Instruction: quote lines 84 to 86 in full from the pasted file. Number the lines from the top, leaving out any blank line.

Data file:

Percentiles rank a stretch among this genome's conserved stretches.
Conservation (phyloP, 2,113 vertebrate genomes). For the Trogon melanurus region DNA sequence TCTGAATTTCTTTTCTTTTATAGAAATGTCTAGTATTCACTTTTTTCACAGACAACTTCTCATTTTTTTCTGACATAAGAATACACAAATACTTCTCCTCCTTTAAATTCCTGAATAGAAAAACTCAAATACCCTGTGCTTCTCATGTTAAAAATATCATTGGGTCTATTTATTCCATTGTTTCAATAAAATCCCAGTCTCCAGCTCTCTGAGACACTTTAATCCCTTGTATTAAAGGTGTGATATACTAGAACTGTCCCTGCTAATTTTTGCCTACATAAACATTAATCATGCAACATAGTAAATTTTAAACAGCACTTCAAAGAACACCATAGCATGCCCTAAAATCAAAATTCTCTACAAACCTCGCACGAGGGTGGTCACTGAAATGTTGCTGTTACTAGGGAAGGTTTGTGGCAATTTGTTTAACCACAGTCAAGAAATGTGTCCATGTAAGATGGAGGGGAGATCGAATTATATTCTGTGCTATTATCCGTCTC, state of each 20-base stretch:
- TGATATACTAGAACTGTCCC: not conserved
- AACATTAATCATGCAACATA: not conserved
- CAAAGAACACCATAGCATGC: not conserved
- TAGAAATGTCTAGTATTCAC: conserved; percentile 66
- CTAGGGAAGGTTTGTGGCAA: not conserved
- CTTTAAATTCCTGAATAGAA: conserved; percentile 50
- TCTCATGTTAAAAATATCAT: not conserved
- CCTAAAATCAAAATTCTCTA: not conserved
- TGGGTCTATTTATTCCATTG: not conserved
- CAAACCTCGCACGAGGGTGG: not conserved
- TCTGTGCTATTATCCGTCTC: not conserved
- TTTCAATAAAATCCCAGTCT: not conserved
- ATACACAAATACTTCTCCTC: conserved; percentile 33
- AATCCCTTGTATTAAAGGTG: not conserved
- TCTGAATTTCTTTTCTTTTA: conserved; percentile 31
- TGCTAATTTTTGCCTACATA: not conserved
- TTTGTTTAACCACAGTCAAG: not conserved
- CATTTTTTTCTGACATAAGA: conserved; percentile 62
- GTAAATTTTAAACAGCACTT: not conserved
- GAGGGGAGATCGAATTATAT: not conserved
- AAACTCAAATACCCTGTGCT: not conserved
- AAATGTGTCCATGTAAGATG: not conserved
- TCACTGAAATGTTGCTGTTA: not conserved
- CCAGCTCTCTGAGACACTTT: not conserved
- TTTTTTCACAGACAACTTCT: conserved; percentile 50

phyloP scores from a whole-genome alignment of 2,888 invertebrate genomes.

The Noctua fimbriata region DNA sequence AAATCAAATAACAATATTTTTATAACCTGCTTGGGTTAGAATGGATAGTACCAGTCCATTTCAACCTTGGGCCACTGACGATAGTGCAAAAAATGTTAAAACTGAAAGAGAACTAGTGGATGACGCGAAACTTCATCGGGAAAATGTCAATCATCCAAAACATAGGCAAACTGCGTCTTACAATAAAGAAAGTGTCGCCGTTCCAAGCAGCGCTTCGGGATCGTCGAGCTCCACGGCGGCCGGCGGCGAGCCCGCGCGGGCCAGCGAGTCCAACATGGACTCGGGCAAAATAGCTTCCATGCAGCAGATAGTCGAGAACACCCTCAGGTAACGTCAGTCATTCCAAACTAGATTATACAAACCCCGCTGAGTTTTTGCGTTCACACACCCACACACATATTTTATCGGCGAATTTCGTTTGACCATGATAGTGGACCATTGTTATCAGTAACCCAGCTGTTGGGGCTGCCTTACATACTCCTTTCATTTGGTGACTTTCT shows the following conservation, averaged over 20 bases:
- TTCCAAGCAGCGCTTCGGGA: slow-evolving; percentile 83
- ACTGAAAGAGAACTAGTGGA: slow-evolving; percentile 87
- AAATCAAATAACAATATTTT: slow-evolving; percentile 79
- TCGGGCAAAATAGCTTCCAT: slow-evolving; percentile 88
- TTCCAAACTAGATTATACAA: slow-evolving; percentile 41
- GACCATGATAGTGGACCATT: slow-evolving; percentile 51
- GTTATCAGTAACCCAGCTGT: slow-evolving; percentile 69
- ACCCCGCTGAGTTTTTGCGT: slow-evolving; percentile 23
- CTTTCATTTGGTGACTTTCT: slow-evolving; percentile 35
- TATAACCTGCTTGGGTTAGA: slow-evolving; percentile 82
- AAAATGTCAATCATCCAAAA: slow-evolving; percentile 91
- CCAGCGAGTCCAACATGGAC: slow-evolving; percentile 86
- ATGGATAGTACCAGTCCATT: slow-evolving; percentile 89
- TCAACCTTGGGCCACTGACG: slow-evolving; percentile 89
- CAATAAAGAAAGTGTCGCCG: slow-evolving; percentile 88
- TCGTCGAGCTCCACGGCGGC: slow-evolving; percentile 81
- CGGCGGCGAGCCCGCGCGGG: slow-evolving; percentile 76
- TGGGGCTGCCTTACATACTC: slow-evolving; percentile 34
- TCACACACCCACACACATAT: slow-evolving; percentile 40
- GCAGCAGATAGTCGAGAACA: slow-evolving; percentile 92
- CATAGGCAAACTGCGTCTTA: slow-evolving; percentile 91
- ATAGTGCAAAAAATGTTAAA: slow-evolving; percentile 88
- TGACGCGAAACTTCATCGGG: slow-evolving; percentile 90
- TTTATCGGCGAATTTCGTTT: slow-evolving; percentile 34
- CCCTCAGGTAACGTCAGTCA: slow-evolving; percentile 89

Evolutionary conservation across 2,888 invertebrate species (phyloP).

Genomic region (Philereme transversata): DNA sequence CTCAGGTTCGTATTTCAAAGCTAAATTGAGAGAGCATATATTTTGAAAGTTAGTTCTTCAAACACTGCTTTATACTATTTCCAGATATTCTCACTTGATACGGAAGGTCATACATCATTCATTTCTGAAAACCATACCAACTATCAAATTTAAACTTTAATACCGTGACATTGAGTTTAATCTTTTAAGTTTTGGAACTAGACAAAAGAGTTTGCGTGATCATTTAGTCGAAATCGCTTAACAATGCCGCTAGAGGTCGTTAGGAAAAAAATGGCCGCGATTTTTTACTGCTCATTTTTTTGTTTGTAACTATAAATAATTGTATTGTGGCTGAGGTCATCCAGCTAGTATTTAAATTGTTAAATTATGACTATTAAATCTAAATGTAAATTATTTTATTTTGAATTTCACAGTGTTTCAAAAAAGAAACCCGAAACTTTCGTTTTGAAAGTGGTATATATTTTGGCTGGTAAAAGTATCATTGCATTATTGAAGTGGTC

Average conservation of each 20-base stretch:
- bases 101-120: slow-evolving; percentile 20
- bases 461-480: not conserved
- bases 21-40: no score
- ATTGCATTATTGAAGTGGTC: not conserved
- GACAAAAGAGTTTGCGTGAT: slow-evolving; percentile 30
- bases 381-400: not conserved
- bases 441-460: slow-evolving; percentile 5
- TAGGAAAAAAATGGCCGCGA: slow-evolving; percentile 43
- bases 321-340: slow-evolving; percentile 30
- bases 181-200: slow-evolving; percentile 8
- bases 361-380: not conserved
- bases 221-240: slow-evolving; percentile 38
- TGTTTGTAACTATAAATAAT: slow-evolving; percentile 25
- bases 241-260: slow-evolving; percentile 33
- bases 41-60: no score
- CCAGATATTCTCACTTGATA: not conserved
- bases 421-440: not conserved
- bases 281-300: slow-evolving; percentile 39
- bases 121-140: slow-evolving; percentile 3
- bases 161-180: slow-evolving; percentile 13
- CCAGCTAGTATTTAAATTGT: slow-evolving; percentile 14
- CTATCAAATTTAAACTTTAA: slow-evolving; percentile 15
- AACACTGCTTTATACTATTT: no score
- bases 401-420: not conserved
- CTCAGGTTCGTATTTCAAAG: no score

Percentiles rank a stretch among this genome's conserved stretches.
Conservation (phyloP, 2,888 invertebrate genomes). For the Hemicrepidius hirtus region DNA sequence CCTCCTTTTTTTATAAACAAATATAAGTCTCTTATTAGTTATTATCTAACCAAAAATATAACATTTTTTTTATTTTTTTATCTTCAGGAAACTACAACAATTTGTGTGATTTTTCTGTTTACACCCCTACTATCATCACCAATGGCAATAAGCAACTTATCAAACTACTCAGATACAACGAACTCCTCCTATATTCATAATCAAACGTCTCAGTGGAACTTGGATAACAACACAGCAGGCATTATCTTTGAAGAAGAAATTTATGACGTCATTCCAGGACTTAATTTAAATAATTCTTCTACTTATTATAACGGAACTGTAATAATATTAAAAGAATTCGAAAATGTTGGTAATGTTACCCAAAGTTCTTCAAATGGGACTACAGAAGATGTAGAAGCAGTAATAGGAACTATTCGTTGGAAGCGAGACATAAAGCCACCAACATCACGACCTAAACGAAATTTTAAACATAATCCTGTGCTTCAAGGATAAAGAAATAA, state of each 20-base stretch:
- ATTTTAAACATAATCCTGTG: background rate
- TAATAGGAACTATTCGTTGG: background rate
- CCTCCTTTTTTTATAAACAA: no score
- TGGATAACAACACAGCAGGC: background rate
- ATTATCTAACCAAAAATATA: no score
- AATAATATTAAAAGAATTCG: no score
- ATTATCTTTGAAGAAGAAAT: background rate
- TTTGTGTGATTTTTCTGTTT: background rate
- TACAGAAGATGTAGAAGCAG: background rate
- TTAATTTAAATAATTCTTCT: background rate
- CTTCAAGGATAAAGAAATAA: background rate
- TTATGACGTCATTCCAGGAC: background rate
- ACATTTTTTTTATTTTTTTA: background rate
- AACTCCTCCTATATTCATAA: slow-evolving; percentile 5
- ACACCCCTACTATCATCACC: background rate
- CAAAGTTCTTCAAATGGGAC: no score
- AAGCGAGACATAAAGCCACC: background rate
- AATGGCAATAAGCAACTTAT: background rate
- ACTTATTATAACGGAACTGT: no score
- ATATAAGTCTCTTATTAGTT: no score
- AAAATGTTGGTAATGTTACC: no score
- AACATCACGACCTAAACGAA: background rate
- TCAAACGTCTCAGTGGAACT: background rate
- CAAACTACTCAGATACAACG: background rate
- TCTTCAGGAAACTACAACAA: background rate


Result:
Conservation (phyloP, 2,888 invertebrate genomes). For the Hemicrepidius hirtus region DNA sequence CCTCCTTTTTTTATAAACAAATATAAGTCTCTTATTAGTTATTATCTAACCAAAAATATAACATTTTTTTTATTTTTTTATCTTCAGGAAACTACAACAATTTGTGTGATTTTTCTGTTTACACCCCTACTATCATCACCAATGGCAATAAGCAACTTATCAAACTACTCAGATACAACGAACTCCTCCTATATTCATAATCAAACGTCTCAGTGGAACTTGGATAACAACACAGCAGGCATTATCTTTGAAGAAGAAATTTATGACGTCATTCCAGGACTTAATTTAAATAATTCTTCTACTTATTATAACGGAACTGTAATAATATTAAAAGAATTCGAAAATGTTGGTAATGTTACCCAAAGTTCTTCAAATGGGACTACAGAAGATGTAGAAGCAGTAATAGGAACTATTCGTTGGAAGCGAGACATAAAGCCACCAACATCACGACCTAAACGAAATTTTAAACATAATCCTGTGCTTCAAGGATAAAGAAATAA, state of each 20-base stretch:
- ATTTTAAACATAATCCTGTG: background rate
- TAATAGGAACTATTCGTTGG: background rate